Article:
Ordered groups of InAs quantum dots (QDs), lateral QD molecules, are created by self-organized anisotropic strain engineering of a (In,Ga)As/GaAs superlattice (SL) template on GaAs (311)B by molecular beam epitaxy (MBE). During stacking the SL template self-organizes into a highly ordered two-dimensional (In,Ga)As and, thus, strain field modulation on a mesoscopic length scale, constituting a Turing pattern in solid state. InAs QDs preferentially grow on top of the SL template nodes due to local strain recognition, forming a lattice of separated groups of closely spaced ordered QDs. The SL template and InAs QD growth conditions like number of SL periods, growth temperatures, amount and composition of deposited (In,Ga)As, and insertion of Al-containing layers are studied in detail for optimized QD ordering within and among the InAs QD molecules on the SL template nodes, which is evaluated by atomic force microscopy (AFM). The average number of InAs QDs within the molecules is controlled by the thickness of the upper GaAs separation layer on the SL template and the (In,Ga)As growth temperature in the SL. The strain correlated growth in SL template formation and QD ordering is directly confirmed by high-resolution X-ray diffraction (XRD). Ordered arrays of single InAs QDs on the SL template nodes are realized for elevated SL template and InAs QD growth temperatures together with the insertion of a second InAs QD layer. The InAs QD molecules exhibit strong photoluminescence (PL) emission up to room temperature. Temperature dependent PL measurements exhibit an unusual behavior of the full-width at half-maximum, indicating carrier redistribution solely within the QD molecules.
Coupling between InGaAs/GaAs quantum dots is investigated using differential transmission spectroscopy. Degenerate measurements show an initial carrier relaxation time that is relatively independent of carrier density. Two-color pump-probe techniques are used to spectrally resolve the carrier dynamics, revealing transfer between quantum dots and a homogeneous linewidth of 12 nm at room temperature. The time constant for carrier escape is shown to increase from 35 ps at room temperature to 130 ps at 230 K. We then employ a rate equation model to simulate the performance of a semiconductor optical amplifier with QDs as the active region.
We describe the realization and characterization of nanoscale light emitters comprising one or few semiconductor quantum dots (QDs) in the active region. These devices are intended for use as single-photon sources in fiber-based quantum cryptography systems. The epitaxial growth of low-density QDs emitting at 1300 nm is described, and emission from single QDs is demonstrated through micro-photoluminescence measurements. The realization of QD light-emitting diodes (LEDs) having a submicrometer active area is reported, based on oxidized current apertures. Finally, the integration of nanoscale current injection with high-quality factor optical cavities is described, in view of obtaining efficient single-photon LEDs.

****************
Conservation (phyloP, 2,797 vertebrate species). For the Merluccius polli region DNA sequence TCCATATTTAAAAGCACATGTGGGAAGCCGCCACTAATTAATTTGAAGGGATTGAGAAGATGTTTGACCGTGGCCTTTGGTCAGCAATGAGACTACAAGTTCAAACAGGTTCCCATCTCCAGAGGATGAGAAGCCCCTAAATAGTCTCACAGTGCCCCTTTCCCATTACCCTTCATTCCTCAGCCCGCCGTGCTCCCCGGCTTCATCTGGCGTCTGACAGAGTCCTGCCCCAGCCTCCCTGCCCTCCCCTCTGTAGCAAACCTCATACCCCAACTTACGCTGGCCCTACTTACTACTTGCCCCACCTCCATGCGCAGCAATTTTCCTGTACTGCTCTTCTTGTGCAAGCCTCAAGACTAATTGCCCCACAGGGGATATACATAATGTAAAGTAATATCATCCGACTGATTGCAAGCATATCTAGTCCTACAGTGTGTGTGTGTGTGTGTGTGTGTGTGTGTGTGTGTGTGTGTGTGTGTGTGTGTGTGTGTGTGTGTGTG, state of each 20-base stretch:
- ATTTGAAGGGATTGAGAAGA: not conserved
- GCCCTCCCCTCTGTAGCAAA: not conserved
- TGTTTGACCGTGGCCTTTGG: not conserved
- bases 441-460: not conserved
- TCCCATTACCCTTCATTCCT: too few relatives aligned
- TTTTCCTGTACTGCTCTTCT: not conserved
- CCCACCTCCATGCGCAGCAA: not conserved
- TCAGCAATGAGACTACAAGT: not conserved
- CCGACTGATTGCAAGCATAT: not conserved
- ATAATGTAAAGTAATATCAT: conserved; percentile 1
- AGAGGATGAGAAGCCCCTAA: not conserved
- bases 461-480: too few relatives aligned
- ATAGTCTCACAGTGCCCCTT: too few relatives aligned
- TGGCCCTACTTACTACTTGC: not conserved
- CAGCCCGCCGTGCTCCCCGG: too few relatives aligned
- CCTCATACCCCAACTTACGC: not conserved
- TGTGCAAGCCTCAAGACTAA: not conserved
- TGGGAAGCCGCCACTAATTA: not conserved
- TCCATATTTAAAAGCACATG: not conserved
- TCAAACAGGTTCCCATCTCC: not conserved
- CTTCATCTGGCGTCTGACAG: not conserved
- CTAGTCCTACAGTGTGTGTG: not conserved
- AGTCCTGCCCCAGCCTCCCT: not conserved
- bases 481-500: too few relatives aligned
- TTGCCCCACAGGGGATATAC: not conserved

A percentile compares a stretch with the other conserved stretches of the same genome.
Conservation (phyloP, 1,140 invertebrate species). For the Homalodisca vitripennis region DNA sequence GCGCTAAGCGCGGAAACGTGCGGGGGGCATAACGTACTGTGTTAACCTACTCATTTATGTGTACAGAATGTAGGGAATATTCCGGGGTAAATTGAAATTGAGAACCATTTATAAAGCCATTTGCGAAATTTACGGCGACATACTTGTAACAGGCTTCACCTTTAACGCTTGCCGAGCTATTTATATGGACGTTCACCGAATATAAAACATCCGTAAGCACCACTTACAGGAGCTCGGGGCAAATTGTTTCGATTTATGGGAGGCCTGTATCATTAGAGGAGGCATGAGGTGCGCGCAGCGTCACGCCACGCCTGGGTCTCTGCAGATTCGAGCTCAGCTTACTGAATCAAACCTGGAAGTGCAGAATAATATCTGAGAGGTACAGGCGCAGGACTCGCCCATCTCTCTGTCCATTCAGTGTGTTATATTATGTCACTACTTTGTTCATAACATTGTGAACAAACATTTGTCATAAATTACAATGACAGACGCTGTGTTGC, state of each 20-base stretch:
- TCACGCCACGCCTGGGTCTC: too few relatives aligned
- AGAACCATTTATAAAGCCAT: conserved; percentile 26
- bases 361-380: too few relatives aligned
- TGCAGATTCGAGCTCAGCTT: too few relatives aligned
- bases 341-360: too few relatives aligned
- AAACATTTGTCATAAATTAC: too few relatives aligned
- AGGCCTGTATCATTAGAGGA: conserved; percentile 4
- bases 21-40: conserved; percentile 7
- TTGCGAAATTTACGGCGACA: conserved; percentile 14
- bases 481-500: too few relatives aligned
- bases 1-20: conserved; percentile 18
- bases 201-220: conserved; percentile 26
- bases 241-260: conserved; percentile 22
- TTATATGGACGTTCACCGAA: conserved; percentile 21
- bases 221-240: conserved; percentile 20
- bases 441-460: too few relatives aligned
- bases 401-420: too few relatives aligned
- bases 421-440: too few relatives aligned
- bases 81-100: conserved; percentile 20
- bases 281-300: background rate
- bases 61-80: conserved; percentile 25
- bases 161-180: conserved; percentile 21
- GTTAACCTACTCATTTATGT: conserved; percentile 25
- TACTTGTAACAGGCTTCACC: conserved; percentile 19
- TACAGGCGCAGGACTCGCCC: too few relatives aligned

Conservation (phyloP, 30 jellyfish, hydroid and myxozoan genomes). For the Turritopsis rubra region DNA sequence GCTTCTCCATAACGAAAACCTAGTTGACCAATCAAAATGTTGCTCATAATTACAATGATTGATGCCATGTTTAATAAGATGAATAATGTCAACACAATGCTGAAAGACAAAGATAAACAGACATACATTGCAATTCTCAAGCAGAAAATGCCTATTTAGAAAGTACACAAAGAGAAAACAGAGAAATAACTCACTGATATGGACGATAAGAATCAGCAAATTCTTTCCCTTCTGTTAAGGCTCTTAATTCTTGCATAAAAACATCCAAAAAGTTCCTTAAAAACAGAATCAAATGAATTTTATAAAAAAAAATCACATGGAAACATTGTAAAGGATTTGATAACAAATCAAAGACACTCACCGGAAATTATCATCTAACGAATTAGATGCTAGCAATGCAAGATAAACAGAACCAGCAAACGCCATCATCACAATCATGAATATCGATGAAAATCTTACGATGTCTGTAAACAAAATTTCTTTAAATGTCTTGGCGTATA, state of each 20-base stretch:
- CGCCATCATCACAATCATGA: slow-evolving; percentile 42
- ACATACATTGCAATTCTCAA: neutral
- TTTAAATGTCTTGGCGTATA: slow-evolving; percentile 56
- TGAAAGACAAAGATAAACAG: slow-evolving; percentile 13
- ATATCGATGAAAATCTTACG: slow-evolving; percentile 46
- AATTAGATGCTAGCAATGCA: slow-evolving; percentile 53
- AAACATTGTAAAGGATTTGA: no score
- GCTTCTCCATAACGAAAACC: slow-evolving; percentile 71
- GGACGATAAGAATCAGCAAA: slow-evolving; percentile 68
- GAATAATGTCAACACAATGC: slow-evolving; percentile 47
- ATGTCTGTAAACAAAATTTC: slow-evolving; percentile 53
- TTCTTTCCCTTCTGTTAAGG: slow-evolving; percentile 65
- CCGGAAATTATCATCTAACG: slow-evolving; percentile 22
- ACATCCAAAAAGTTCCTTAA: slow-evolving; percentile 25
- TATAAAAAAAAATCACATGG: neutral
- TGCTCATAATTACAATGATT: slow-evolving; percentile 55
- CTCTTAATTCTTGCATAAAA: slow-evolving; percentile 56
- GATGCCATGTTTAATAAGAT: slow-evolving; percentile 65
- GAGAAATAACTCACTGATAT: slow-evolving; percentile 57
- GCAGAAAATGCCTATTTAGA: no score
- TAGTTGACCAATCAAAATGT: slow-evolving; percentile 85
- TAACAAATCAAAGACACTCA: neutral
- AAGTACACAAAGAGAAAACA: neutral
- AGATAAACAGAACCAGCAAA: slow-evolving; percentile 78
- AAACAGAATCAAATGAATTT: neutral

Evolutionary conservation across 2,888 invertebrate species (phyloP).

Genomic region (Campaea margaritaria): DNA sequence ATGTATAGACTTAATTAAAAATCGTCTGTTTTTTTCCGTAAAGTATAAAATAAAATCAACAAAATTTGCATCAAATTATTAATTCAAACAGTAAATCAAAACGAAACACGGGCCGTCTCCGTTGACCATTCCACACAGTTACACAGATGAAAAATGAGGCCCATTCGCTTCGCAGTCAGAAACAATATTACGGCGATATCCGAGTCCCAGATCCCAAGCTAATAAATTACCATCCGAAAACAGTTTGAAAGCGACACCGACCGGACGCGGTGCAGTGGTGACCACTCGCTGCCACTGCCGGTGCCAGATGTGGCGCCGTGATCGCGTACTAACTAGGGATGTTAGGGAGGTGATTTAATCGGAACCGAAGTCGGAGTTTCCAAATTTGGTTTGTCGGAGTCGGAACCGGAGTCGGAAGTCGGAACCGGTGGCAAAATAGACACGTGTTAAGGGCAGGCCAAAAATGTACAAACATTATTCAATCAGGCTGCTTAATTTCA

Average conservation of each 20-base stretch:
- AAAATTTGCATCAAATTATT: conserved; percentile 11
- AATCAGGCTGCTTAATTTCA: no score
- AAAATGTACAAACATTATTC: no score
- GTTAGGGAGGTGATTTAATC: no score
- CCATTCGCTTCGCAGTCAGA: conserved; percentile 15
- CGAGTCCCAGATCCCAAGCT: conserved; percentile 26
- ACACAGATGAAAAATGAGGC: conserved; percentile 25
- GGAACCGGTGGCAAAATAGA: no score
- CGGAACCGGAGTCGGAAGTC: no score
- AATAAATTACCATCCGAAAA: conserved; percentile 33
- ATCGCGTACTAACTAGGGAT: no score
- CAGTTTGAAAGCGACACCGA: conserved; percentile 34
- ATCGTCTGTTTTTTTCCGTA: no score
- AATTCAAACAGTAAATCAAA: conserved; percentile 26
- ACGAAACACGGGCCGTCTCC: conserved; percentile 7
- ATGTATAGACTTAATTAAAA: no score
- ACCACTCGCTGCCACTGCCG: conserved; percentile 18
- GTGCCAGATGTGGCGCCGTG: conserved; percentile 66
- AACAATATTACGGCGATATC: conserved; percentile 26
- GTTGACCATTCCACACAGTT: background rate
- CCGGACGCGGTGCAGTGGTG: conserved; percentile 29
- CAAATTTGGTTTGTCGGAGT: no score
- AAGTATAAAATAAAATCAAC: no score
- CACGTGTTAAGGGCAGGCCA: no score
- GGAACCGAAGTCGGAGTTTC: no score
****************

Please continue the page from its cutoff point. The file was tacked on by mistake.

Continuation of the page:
Thin films of glass doped with PbTe quantum dots were successfully fabricated. The semiconducting quantum dots were grown by laser ablation of a PbTe target (99.99%) using the second harmonic of a Q-Switched Quantel Nd:YAG laser under high purity argon atmosphere. The glass matrix was fabricated by a plasma chemical vapor deposition method using vapor of tetramethoxysilane (TMOS) as precursor. The QD's and the glass matrix were alternately deposited onto a Si (100) wafer for 60 cycles. Cross-section TEM image clearly showed QD's layer well separated from each other with glass matrix layers. The influence of the ablation time on the size distribution of the quantum dots is studied. HRTEM revealed anisotropy in the size of the QD's: they were about 9nm in the high and 3-5 in diameter. Furthermore HRTEM studies revealed that the QD's basically growth in the (200) and (220) directions. The thickness of the glass matrix layer was about 20 nm. Absorption, photo luminescence and relaxation time of the multilayer were also measured.
We produced a PbTe quantum dot core doped optical fiber with tellurite glasses intended to be used in highly nonlinear ultrafast optical devices capable to operate at the optical communication window at 1300 and 1500 nm wavelength region. Attenuation peaks of the optical fiber depends on the heat treatment time as expected for dots growth and covered the whole mid infrared region near 1500 nm. The optical fiber preform was made with the rod-in-tube method and the fiber was produced with a 4 m high Heatway drawing tower. The optical fiber core can be heavily doped because tellurite glasses solubility for PbTe quantum dots is order of magnitude higher than borosilicate and phosphate glasses, for example. In order to match all the requirements for core-clad optical fibers we studied undoped and doped tellurite glasses optical and thermophysical properties as a function of the glass composition. We also followed the growth kinetics of the quantum dots by High Resolution Transmission Electron Microscopy in the bulk glass matrix and the optical fiber.